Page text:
Clal nurtures new skills in leaders, helping them to prepare for the civic, spiritual, intellectual and ethical challenges in American life.
We are very proud that Clal Senior Fellow and Director of our CLI (Clergy Leadership Incubator,) Rabbi Sid Schwarz, gave the Hanukkah address at the White House Hanukkah reception last night. Hosted by First Lady Michelle Obama and President Barack Obama, the event drew many prominent American Jews along with Israel's President Reuven Rivlin.
Rabbi Irwin Kula, formerly of Congregation B’nai Amoona in Creve Coeur and currently president of the National Jewish Center for Learning and Leadership (CLAL), believes that the organized Jewish community must adapt to new realities regarding connections to mainstream synagogues and organizations....
"...Today, I raise my voice, having chosen my words with great care. I will not comment in class about the offensive remarks of presidential hopefuls. I dare not derail us from our mission to seek Jewish wisdom in our study of Torah that informs our lives and helps us grow as human beings. Instead, I choose to share the narrative of my Grandpa Harry’s immigration, as I recite seven stanzas over the Oberaargauer Brass Band’s rendition of ‘Coming to America....’"
"No matter how much money each of us donated yesterday on what has come to be known as Giving Tuesday, it certainly wasn’t as large a charitable commitment as Facebook founder Mark Zuckerberg and his wife Priscilla Chan made. On the occasion of the birth of their daughter, Max, yesterday the couple pledged to donate 99 percent of their stock shares of Facebook (currently about $45 billion) during their lifetimes to improve the world for the next generation...."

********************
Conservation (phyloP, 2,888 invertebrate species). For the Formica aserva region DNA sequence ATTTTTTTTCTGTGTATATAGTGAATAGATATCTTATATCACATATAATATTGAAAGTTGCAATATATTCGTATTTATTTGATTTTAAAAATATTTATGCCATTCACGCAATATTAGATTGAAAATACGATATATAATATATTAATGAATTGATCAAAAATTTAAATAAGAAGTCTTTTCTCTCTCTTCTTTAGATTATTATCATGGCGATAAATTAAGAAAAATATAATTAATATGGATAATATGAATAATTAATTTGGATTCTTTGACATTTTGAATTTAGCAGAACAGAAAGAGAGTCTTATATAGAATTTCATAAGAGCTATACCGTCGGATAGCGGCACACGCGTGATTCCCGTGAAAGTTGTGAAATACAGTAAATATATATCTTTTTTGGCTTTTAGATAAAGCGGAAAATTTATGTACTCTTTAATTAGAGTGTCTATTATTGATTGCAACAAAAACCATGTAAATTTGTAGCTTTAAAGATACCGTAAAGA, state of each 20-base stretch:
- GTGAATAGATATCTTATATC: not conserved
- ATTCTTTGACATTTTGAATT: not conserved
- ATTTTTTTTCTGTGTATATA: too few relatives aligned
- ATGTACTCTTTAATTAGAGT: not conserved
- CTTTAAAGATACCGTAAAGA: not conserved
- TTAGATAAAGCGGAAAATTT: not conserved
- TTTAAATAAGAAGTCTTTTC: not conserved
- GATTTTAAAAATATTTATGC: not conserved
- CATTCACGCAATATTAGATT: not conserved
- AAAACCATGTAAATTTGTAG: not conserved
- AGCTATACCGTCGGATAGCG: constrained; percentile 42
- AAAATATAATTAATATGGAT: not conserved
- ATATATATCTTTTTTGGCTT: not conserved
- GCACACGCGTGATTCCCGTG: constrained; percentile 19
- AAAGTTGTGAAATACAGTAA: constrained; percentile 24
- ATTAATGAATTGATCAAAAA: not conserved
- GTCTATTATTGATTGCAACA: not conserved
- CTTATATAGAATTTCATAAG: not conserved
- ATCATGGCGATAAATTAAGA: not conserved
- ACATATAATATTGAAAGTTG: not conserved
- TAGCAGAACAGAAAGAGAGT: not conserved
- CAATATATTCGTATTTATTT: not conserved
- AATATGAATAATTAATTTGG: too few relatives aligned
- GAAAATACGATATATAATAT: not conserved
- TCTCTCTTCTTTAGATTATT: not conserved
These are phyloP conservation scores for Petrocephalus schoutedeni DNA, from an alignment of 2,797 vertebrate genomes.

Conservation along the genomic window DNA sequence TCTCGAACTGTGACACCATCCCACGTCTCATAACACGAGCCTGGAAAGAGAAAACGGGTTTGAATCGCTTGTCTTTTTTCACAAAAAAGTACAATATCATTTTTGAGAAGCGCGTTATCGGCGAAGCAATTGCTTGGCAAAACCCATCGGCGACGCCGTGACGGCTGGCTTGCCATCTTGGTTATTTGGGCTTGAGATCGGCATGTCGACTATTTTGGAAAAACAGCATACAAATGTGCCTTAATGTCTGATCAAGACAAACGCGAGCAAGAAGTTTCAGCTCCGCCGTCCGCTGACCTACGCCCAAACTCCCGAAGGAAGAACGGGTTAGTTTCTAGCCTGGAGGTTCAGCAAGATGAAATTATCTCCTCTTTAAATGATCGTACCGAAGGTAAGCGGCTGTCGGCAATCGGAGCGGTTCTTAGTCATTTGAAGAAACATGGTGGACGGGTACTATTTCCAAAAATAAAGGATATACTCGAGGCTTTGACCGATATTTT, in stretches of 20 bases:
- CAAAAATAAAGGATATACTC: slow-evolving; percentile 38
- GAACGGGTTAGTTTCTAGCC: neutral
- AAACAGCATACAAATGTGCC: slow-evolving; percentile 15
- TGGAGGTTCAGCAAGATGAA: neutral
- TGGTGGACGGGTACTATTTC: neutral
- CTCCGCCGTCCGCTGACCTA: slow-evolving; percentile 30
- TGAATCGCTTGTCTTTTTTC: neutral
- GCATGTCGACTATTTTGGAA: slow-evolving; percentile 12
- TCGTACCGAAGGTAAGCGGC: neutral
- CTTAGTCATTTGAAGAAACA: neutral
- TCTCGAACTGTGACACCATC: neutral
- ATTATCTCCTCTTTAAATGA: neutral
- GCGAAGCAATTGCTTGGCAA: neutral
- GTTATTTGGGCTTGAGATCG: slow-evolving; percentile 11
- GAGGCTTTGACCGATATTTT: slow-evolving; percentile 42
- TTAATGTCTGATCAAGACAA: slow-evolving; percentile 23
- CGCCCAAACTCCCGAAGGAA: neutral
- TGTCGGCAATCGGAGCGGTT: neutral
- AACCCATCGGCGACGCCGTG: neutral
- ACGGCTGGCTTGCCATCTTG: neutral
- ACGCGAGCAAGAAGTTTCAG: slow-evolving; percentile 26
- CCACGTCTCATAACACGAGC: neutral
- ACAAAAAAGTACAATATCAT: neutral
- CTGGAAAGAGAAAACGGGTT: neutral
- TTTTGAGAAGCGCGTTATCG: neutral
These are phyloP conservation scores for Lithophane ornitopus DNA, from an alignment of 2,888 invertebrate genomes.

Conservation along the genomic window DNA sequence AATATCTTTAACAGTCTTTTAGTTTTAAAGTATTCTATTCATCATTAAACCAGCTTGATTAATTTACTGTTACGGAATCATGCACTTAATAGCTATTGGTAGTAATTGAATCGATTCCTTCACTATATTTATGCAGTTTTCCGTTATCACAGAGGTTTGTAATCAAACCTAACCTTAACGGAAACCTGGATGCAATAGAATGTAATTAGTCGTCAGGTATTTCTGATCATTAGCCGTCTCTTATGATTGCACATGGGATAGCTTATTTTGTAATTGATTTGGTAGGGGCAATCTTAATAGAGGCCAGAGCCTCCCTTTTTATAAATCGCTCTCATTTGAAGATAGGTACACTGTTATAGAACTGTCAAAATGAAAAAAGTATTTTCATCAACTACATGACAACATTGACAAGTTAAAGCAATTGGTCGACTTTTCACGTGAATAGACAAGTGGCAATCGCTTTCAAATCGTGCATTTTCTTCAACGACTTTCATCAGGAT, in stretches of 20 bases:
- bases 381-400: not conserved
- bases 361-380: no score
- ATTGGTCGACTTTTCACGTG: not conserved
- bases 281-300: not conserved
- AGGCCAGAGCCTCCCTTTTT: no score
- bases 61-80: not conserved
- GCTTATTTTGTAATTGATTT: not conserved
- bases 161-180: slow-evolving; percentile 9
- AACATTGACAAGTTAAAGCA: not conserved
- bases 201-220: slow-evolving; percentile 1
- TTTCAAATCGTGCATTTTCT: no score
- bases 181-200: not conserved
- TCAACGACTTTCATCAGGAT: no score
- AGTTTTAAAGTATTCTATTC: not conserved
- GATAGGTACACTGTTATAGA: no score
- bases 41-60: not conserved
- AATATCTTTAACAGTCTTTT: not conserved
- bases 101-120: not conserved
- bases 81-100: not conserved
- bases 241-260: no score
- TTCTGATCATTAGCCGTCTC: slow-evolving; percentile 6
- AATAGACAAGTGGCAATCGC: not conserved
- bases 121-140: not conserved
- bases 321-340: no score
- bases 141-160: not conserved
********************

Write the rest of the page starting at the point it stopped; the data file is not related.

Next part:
“‘We don’t have a Jewish identity problem,’ says Kula. ‘The problem is that the majority of Jews who are proud of their identities and feel connected to their religion are not using the products, services and delivery systems of the organized Jewish community.’ Kula, together with co-president Rabbi Brad Hirschfield, are recapturing the Clal mission of its founders Rabbi Irving ‘Yitz’ Greenberg and Elie Wiesel.
"As the calendar flips to December, nightfall comes ever earlier, and many of us don our winter coats for the first time, Jews throughout America once again will encounter a challenging cultural/religious question: how should we celebrate Hanukkah? Sure, there will be candle-lighting and latkes, but what else? Lavish presents? Contemporary, catchy songs? Vodka and latke parties? Or, to put it more succinctly, how much like Christmas should our Hanukkah celebration be?..."
"Hanukkah is coming. It’s time to tell stories about armed resistance against oppression. Children will read about the five brave Maccabee sons in picture books. Hebrew school students will enact dramatic battles in seasonal plays. Feminists and art lovers will view graphic paintings of Judith cutting off the head of Holofernes. Musicians will sing about the wars won by God and human beings. We’ll experience a cathartic cycle of fear, excitement, anxiety, relief and joy...."
"On Thanksgiving morning when I entered a large grocery store in Wicker Park, Chicago, I was transported back to a long ago uncomfortable memory. At that time, while living across Lake Michigan from Chicago, I shopped at a branch of this supermarket chain. I told a friend I was abandoning the large supermarket in Benton Harbor, having found a new, smaller market that was more easily navigable. The large store was crowded, aisles jammed with displays and bumper-car-like navigation, ending in long checkout lines...."
"Now, let’s get real: Some don’t feel thankful today. We might feel like the turkeys got us down. We might feel burdened by hosting, harried by travel, lonely for having nowhere to go, bothered for having to go somewhere we don’t want to go, or pre-triggered by a secular holiday season happier in advertising than anticipation or reality.
"Last night I participated in my town of Westborough’s Interfaith Thanksgiving. Our program was entitled ‘Welcoming the Stranger’, recalling that part of the Thanksgiving narrative is a story of those who arrived by boat on these shores, seeking freedom to worship in their own way.